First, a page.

Will you want to do this work with these people in this environment in a year? In three years? In five years? It’s impossible to predict the future, but it is important to heed any red flags as early as possible. Experience has shown me that red flags never disappear — they only get brighter and more difficult to ignore! Entrepreneurship is tough. Don’t make it tougher.

4. Are you willing to adapt when necessary, or are you too emotionally attached to your idea?

One surefire way to know if something is a business or a hobby is to observe your emotional state when you talk about it. Not that emotions are a bad thing — it’s a great sign if you perk up and get excited as you talk about your project. However, if a trusted advisor is grilling you about your business model and you notice yourself getting defensive, or if you’re clinging to elements of your old site design out of nostalgia when the data shows it’s time for a refresh, it’s wise to explore where your reluctance is coming from.

Again, expressing yourself through art or a hobby that positively impacts others is a wonderful, worthwhile goal. There is no shame in pouring your attention into a side project that fulfills you on a personal level. Maintaining the status quo at the expense of your own livelihood, however, is self-sabotage. Know the difference.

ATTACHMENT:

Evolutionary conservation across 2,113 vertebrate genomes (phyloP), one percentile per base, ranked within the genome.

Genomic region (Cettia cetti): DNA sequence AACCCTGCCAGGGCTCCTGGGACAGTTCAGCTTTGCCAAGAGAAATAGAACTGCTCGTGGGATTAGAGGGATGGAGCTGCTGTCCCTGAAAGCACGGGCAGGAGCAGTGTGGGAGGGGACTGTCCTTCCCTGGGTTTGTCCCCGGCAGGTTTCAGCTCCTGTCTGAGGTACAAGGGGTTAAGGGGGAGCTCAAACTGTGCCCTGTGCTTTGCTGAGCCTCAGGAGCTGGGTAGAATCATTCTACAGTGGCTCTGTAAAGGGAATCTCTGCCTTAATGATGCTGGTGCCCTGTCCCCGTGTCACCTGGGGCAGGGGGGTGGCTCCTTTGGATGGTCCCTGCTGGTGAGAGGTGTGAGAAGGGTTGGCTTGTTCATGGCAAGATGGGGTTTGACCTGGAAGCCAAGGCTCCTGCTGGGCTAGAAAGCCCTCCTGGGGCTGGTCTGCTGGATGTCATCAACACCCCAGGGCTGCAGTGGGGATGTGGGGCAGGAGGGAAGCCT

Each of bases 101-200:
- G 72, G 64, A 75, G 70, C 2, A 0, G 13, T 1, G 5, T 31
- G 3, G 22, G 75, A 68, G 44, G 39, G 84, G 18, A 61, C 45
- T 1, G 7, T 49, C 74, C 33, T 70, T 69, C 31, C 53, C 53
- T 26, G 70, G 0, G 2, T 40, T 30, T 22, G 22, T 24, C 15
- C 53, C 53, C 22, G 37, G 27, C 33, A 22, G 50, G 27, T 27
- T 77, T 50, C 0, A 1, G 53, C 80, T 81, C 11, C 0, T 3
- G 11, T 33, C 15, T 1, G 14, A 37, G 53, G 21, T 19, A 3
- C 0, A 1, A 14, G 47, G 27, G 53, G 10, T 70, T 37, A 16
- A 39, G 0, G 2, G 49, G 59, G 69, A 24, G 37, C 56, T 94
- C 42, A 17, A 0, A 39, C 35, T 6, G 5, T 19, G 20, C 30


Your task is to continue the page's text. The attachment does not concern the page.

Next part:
5. Have you built a solid support system?

Entrepreneurship can be a lonely road. Business is cyclical. People will discourage you. Some people won’t understand your vision, and others may even be threatened by it. You’ll find that everyone has an opinion, whether they’ve started a business before, or not. If you find yourself talking to the “devil’s advocate” who doesn’t have a background in business, kindly step away. When your idea is fresh, it’s more crucial than ever to protect it.

This doesn’t mean that you shouldn’t solicit honest feedback. Just make sure it comes from people who have the experience and context to offer constructive, balanced, fact-driven criticism. Partner only with people who complement your skills and add energy to the project — not people who kill the vibe. Identify your cheering squad, your support system. Often, this is not family or friends, but rather, other entrepreneurs or aspiring entrepreneurs who value your work and understand the sacrifices you’re making.

Remember: There’s no handbook for entrepreneurship. No one has it all figured out and no one will give you permission to start. So, follow your dreams, and follow your business plan. Pursue your passion, but also pursue the best solution for your customers. And definitely work hard. Work really, really hard.

Images courtesy of The Jopwell Collection

Jopwell helps America's leading companies connect with and recruit Black, Latinx, and Native American professionals and students at scale. Sign up to find your dream job.